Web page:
By Charles Mkoka
LILONGWE, Malawi, March 12, 2015 (ENS) – Tens of thousands of elephants are killed each year by wildlife criminals for their ivory. Kenya commemorated World Wildlife Day on March 3 with a symbolic torching of 15 tonnes of ivory to destroy its economic value to poachers.
President Uhuru Kenyatta said, “In order to underline our determination to eradicate poaching, my government shall burn the rest of the stockpile within this year.”
Malawi could be next. Over 7,000 signatures have been collected in support of Malawi’s crackdown on the ivory trade, and the world is watching to see what Malawi will do.
World Wildlife Day was celebrated around the world on March 3, and events continued all last week, but due to the clash with Martyrs’ Day celebrations in Malawi it has been postponed until March 18.
Malawi has launched a National Elephant Action Plan, led by the Department of National Parks and Wildlife, DNPW, with technical support from Stop Ivory, the Wildlife Conservation Society, the Royal Society for the Prevention of Cruelty to Animals and Lilongwe Wildlife Trust.
A recent announcement by the Elephant Protection Initiative, a new global funding partnership, confirmed Malawi’s completion of an ivory inventory and the government’s intention to burn its ivory stockpiles.
DNPW Director Brighton Kumchedwa, who attended the 2014 International Wildlife Trafficking Conference in London to help curb wildlife crime, said the agency is formulating a response plan following these talks.
The London declaration contains commitments for practical steps to end illegal trade in rhino horn, tiger parts and elephant tusks that fuels criminal activity worth over US$19 billion annually. It called for measures to eradicate markets for illegal wildlife products, ensure effective legal deterrents, strengthen law enforcement, and support sustainable livelihoods.
Kumchedwa said poaching has reduced Kasungu National Park’s elephants population from 2,000 in the 1980s to an estimated 58 animals today, according to the Elephant Database – devastating statistics from a conservation perspective.
Last February Malawi joined scores of other countries in a declaration to crack down on wildlife crime. Since then significant progress has been made.
A ‘Stop Wildlife Crime’ public awareness campaign has been launched, an inter-agency committee to combat wildlife crime has been established and a moratorium on domestic ivory trade has been imposed.
The government has undertaken a review of the national wildlife policy and wildlife legislation and an illegal wildlife trade assessment in accordance with the United Nations Office on Drugs and Crime toolkit on combating wildlife and forest crime.
Due to public pressure as well as local and international synergies among enforcement institutions, the judicial system is now treating wildlife offenses as serious crimes. Culprits are being fined record high amounts, up to MK1 million (US$2,340). Offenders in default have no choice but to serve their sentences in jail.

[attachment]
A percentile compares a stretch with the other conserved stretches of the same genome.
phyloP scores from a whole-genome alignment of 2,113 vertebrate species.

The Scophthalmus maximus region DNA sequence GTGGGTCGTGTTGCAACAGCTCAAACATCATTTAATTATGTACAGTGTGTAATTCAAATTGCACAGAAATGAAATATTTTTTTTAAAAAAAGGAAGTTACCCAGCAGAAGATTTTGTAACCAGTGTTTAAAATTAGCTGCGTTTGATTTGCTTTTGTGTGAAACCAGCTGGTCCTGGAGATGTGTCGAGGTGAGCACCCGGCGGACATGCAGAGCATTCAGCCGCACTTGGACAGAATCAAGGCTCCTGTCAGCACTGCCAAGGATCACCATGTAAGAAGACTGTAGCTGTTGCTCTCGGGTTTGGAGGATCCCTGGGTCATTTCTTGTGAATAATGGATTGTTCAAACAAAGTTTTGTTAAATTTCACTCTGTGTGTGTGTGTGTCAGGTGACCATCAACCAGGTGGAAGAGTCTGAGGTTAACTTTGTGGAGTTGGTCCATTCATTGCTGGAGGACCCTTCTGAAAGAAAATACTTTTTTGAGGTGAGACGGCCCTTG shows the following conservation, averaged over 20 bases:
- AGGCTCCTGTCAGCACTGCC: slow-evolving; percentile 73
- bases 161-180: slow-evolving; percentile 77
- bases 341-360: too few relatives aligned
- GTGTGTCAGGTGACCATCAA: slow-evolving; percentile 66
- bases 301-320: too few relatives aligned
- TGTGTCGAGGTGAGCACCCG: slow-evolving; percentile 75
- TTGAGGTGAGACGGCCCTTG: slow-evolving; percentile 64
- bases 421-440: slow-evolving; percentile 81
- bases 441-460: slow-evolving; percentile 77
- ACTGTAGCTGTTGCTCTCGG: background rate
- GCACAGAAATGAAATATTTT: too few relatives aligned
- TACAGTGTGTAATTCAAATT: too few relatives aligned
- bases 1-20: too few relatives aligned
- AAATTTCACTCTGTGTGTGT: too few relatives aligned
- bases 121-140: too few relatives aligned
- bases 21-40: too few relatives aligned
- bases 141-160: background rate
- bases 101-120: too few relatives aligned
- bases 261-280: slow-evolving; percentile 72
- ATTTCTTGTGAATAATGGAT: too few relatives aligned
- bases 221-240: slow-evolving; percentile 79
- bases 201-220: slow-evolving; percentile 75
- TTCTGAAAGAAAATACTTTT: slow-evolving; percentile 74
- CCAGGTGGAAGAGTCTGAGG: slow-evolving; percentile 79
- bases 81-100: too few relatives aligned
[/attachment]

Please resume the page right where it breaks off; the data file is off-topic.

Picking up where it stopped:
Dickson Mzinda, for example, recently was convicted of hunting protected species and possession of firearms and ammunition.
In his ruling, Lilongwe Senior Resident Magistrate Paul Chiotcha said in his judgment that the sentence must fit the crime and the convict, be fair to society and also have a face of mercy towards the offender.
“I am convinced that he is a person who cannot be trusted with his liberty. If released it’s clear he will continue to commit these kinds of offenses,” said Magistrate Chiotcha, who sentenced Mzinda to a total of four years, 10 months of prison with hard labor.
Chiotcha’s ruling was welcomed by conservationists who attended the trial.
Twambilire Sichali, Deputy Manager of Malawi Revenue’s Fast Anti-Smuggling Team, participates in the inter-agency task force meetings.
Sichali called for frequent updates from the Department of National Parks and Wildlife on the progress they are making in prosecuting offenders netted through coordination and information sharing. She said such updates will strengthen morale throughout the Customs Enforcement Network, which helps clamp down on illicit goods trading, including ivory.
British High Commissioner to Malawi Michael Nevin said, “Malawi’s commitment to the global fight against the illegal wildlife trade has been noticed in the UK and elsewhere.”
“There seems a determination not only to protect Malawi’s national assets, but also to be part of a stepped-up international effort that the 2014 London Conference called for. Obviously more needs to be done, including more involvement by the public, toughening law enforcement and seriously addressing corruption. But,” said Nevin, “if there is demonstrable commitment, then Malawi will have friends in support.”
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